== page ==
I finished reading Leviticus, and I am a few chapters into Numbers.  I am reminded of how rigorous and complex the codes of righteousness were for the Israelites.  I am reminded of how formal the procedure was to even enter the holy place, and how it was nearly impossible to actually enter the most holy place and be in the presence of God.  Even the Kohathites (the clan of Levites who were responsible for transporting the sacred items of the tabernacle) were not allowed to see the sacred items until after they had been double-wrapped with blue cloth and hides of sea cows (Numb. 4:15-20).

However, in Christ, we are royal priests (1 Peter 2:9), and we are invited and encouraged to boldly enter the presence of God:

Heb. 4:14 Therefore, since we have a great high priest who has ascended into heaven,f Jesus the Son of God, let us hold firmly to the faith we profess. 15 For we do not have a high priest who is unable to empathize with our weaknesses, but we have one who has been tempted in every way, just as we are—yet he did not sin. 16 Let us then approach God's throne of grace with confidence, so that we may receive mercy and find grace to help us in our time of need.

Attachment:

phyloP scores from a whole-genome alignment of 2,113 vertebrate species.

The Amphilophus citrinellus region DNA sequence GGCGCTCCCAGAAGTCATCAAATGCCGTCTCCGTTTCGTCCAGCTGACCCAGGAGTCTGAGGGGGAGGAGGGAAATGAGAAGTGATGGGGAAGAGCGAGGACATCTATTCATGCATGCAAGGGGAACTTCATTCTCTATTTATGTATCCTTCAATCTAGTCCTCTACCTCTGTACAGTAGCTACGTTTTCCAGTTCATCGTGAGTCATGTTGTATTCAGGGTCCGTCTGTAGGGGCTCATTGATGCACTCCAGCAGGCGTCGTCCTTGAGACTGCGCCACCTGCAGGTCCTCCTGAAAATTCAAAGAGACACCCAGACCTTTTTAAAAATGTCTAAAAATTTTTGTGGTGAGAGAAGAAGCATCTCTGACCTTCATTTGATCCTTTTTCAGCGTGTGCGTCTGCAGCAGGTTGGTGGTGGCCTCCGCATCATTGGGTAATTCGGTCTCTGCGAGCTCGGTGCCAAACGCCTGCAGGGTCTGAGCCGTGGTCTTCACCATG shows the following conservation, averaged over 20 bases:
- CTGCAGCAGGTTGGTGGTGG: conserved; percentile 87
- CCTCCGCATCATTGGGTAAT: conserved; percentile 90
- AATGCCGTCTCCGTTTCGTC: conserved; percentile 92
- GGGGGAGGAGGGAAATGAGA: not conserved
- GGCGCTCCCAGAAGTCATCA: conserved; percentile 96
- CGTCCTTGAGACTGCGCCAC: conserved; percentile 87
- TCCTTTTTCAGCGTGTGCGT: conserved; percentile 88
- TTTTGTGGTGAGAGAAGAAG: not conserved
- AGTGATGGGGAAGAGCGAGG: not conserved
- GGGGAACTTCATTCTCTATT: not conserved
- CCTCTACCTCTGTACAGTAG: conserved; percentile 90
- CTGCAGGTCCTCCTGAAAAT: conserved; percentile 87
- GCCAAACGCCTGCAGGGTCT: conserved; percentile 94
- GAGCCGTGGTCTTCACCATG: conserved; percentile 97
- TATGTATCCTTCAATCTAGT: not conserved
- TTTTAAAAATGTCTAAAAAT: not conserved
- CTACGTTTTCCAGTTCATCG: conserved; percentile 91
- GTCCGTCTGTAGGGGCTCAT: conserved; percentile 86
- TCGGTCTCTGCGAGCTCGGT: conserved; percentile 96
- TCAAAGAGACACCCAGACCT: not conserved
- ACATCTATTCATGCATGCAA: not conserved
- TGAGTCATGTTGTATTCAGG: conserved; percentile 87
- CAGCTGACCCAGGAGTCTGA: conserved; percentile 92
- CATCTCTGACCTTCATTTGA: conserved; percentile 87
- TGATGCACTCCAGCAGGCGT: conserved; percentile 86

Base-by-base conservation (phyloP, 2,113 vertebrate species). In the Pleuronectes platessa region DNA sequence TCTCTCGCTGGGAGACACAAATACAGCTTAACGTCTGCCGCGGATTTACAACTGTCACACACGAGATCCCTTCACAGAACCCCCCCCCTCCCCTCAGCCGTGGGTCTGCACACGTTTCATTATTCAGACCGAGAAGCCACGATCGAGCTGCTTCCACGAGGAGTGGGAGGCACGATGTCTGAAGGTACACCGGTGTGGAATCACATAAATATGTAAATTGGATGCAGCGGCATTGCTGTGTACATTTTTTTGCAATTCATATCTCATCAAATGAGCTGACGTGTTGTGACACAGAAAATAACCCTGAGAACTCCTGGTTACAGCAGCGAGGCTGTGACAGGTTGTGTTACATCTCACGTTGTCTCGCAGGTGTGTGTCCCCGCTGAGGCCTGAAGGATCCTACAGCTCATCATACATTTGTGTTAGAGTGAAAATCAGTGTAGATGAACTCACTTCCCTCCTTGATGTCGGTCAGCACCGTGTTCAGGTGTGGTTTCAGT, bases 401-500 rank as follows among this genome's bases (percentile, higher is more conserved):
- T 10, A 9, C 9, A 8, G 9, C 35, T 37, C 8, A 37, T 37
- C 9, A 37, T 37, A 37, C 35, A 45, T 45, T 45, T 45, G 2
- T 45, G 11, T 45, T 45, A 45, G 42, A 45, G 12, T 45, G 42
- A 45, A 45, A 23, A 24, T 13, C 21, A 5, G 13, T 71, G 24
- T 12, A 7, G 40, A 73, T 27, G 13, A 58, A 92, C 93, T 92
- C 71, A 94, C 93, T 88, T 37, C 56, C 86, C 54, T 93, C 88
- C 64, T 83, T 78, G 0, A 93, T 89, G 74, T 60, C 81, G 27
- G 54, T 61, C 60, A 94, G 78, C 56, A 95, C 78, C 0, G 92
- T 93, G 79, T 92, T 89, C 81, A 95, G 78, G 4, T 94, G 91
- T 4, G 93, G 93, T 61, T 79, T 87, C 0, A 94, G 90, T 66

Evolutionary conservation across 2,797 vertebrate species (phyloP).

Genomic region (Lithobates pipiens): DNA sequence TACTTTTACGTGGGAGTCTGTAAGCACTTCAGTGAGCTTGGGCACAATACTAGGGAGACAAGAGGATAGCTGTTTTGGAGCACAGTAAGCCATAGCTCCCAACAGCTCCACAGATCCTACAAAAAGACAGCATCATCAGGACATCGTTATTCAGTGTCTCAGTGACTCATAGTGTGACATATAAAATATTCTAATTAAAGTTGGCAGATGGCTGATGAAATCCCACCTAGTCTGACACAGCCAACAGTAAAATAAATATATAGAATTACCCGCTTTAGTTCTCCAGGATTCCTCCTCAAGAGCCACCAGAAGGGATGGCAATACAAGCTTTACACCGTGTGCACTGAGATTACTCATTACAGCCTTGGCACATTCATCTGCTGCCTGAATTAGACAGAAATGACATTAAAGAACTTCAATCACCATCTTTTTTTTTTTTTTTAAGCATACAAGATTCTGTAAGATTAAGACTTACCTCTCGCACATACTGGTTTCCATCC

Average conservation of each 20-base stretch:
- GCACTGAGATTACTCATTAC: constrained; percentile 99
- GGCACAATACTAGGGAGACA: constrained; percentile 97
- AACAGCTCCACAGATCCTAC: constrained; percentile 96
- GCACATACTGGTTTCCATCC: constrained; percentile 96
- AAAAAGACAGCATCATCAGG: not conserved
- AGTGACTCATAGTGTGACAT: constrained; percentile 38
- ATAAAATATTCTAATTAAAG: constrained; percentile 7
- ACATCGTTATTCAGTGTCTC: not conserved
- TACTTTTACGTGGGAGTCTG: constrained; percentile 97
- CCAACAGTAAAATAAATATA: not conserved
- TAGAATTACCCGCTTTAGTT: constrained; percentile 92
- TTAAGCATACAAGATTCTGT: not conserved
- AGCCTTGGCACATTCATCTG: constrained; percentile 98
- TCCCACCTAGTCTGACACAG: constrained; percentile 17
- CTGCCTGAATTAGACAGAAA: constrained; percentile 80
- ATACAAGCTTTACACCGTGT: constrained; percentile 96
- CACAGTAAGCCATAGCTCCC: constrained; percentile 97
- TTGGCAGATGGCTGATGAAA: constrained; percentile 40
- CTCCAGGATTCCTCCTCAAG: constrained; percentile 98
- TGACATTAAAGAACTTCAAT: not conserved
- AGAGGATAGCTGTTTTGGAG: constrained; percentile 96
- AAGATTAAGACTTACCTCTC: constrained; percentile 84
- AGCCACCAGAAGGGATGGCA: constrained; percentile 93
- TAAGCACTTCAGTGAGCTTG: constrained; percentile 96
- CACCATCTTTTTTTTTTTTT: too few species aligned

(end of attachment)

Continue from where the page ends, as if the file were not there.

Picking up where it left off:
Heavenly Father, thank you for Jesus, our Great High Priest who has made open access to your presence.  Holy Spirit, thank you for the privilege of being a priest; help me grow in understanding of that identity and proficiency of serving in that role.  I love you, and I pray in the name of Jesus.

Tuesday, February 23, 2016

consecration and holiness

God said this to all Israelites:

Lev. 20:7 "'Consecrate yourselves and be holy, because I am the Lord your God.8 Keep my decrees and follow them. I am the Lord, who makes you holy. ... 26 You are to be holy to me because I, the Lord, am holy, and I have set you apart from the nations to be my own.
What is the New Covenant reality of this Old Covenant principle?  It is certainly not legalism, following a bunch of rules.

The Hebrew verb translated "consecrate" in verse 7 is וְהִ֨תְקַדִּשְׁתֶּ֔ם (wə·hiṯ·qad·diš·tem, H6942), and the adjective translated "holy" is קְדֹשִׁ֑ים (qə·ḏō·šîm or qadosh, H6918), both of which are related to קֹ֖דֶשׁ (qodesh, H6944), which means "apartness" or "sacredness".